On Tuesday, June 13, the Euro Space Center Camp in Transinne, Belgium experienced an ARISS contact via the telebridge station W6SRJ, in Santa Rosa, California. Twenty students were able to ask twenty questions before losing contact with the ISS. Approximately 60 children from Gillingham School located in Dorset, U.K. were present and another fifty from France, visiting the center for the day, also witnessed the contact. Afterwards, a French teacher interpreted the questions and answers for the French children. Audio and photos of the event may be found on the ARISS-Europe web site. See: http://www.ariss-eu.org/2006_06_15.htm

The ESC Camp audio, fed through EchoLink AMSAT (101 377) and JK1ZRW (277 208) servers, had 24 connections, of which 3 were repeater nodes, from 9 countries. The audio was also fed through the IRLP Discovery Reflector 9010 with four connections made from the USA and Canada. One of the connections, in Saint John, New Brunswick, enabled students from a Grade 5 class at Quispamsis Elementary School, and representatives from the Canadian Broadcasting Corporation (CBC) Radio and Television services to listen in. After the contact, an ARISS member conducted a half-hour question and answer session with the students. Among the questions asked were 6 which focused on ARISS activities.

2. Upcoming School Contact

The Kuwait Scientific Center in Salmiyah, Kuwait has been approved for a contact with the ISS via the telebridge station VK5ZAI in Australia. It is planned for Thursday June 29 at 18:10 UTC. The audio from this contact will be fed into the EchoLink AMSAT (101 377) and JK1ZRW (277 208) servers, and into the IRLP Discovery Reflector 9010. It will also be available on the Discovery Reflector's companion web site, www.discoveryreflector.ca:8000/listen.pls

The Scientific Center is dedicated to the advancement of the sciences and cultural heritage of Kuwait. It promotes public awareness, knowledge of and commitment to the care and conservation of the wildlife and ecosystems of the Arabian Gulf region, serving as a center of excellence for environmental education of the region. The Scientific Center Kuwait plans to web cast the event on: http://www.tsck.org.kw

3. Field Day Status

The Kenwood radio system were placed in crossband repeater mode beginning on Thursday, June 22 at 19:00 UTC and will remain active throughout the Field Day weekend. ARRL ran a web story about Field Day events entitled, "Field Day 2006: NASA Releases ISS North and South America Pass Times." See: http://www.arrl.org/news/stories/2006/06/15/1/?nc=1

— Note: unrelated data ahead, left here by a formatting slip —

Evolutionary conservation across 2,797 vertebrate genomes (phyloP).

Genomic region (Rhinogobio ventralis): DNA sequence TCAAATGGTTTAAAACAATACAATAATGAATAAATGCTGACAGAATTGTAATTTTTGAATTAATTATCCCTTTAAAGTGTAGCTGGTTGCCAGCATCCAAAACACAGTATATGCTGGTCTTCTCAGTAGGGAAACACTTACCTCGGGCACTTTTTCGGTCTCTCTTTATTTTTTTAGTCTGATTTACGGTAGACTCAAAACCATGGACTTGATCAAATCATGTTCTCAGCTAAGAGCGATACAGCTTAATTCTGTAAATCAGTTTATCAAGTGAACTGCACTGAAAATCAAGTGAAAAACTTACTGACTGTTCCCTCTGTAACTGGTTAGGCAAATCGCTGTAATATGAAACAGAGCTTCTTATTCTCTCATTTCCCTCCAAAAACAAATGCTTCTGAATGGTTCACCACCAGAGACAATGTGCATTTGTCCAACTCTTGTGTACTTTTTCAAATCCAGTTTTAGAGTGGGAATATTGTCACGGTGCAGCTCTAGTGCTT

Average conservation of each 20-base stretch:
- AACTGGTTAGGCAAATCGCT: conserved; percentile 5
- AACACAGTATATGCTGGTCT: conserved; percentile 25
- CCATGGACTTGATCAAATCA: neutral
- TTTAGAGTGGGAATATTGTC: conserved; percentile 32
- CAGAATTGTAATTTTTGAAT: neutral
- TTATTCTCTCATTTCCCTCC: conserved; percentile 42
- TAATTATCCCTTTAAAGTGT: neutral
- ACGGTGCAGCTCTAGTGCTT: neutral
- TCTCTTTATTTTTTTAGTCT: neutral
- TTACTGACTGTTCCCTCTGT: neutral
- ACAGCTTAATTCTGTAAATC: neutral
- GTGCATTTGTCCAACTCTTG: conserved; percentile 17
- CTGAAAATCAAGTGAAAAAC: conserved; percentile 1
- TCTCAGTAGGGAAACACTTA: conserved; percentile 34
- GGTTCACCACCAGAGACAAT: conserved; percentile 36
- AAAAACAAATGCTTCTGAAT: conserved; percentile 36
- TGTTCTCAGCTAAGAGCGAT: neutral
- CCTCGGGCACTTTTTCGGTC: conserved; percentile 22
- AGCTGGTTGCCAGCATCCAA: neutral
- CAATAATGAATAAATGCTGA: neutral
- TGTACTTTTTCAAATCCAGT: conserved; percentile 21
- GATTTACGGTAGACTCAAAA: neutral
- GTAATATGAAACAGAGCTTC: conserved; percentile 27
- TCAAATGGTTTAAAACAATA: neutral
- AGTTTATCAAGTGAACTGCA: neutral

Information may also be found on the AMSAT web site. See: http://www.amsat.org/amsat-new/index.php

4. Astronaut Training Status

Kenneth Ransom of JSC provided a refresher course for ESA astronaut Thomas Reiter, DF4TR, on Tuesday, June 13. School contact operations on the Ericsson radio were covered and a review of the Kenwood basic operations was given. Reiter is expected to fly on STS-121 in July and remain on the ISS to work with the station crew.

[ANS thanks Carol, KB3LKI for the above information]


SB SAT @ AMSAT $ANS-176.05
AMSAT-UK 21st International Space Colloquium

AMSAT News Service Bulletin 176.05
June 25, 2006
BID: $ANS-176.05

AMSAT-UK will hold their 21st International Space Colloquium at the University of Surrey, Guildford, England from Friday 28th until Sunday 30th July.

The director of NASA's Ames Research Center Dr. S. Pete Worden (Brig. Gen., USAF, ret.) will make a Keynote presentation entitled: "The Case for a Global NEO Mitigation Strategy" - looking at what we could do to avoid the threat of catastrophic collision by a Near Earth Object.

While most people have heard of the very rare "Mass Extinction" events such as that which wiped out the dinosaurs there is less awareness of the damage that can be inflicted by the far more frequent "Tunguska-class" objects. These objects, about 100 metres or so in size, can strike up to several times per century with all the destructiveness of a nuclear weapon.

Dr. Worden has written or co-authored more than 150 technical papers in astrophysics, space science and strategic studies. He was scientific co-investigator for two NASA space lab missions. During the 1990's he was responsible for much of the US DoD work to develop small satellites, microsatellites and reusable satellite launchers.

For the full program see:

[ANS thanks Trevor, M5AKA for the above information]


SB SAT @ AMSAT $ANS-176.07
Meteoroid Hits the Moon: The Movie

AMSAT News Service Bulletin 176.07
June 25, 2006
BID: $ANS-176.07

Last month, astronomers watched a meteoroid blast a hole in the lunar Sea of Clouds. Their video of the event is a must-see.

The video plays in 7x slow motion; otherwise the explosion would be nearly invisible to the human eye. "The duration of the fireball was only four-tenths of a second," says Bill Cooke, the head of NASA's Meteoroid Environment Office in Huntsville, AL. "A student member of our team, Nick Hollon of Villanova University, spotted the flash."

Taking into account the duration of the flash and its brightness (7th magnitude), Cooke was able to estimate the energy of impact, the dimensions of the crater, and the size and speed of the meteoroid. "It was a space rock about 10 inches (25 cm) wide traveling 85,000 mph (38 km/s)," he says.

If a rock like that approached Earth, it would never reach the ground. "Earth's atmosphere protects us," Cooke explains. "A 10-inch meteoroid would disintegrate in mid-air, making a spectacular fireball in the sky but no crater." The Moon is different. Having no atmosphere, it is totally exposed to meteoroids. Even small ones can cause spectacular explosions, spraying debris far and wide.

The movie can be seen at:


[ANS thanks NASA Science News for the above information]


In addition to regular membership, AMSAT offers membership in the President's Club. Members of the President's Club, as sustaining donors to AMSAT Project Funds, will be eligible to receive additional benefits. Application forms are available from the AMSAT Office.

This week's ANS Editor,
Al Marote, WA1LBG
wa1lbg at amsat dot org
Via the ans mailing list at AMSAT.ORG courtesy of AMSAT-NA.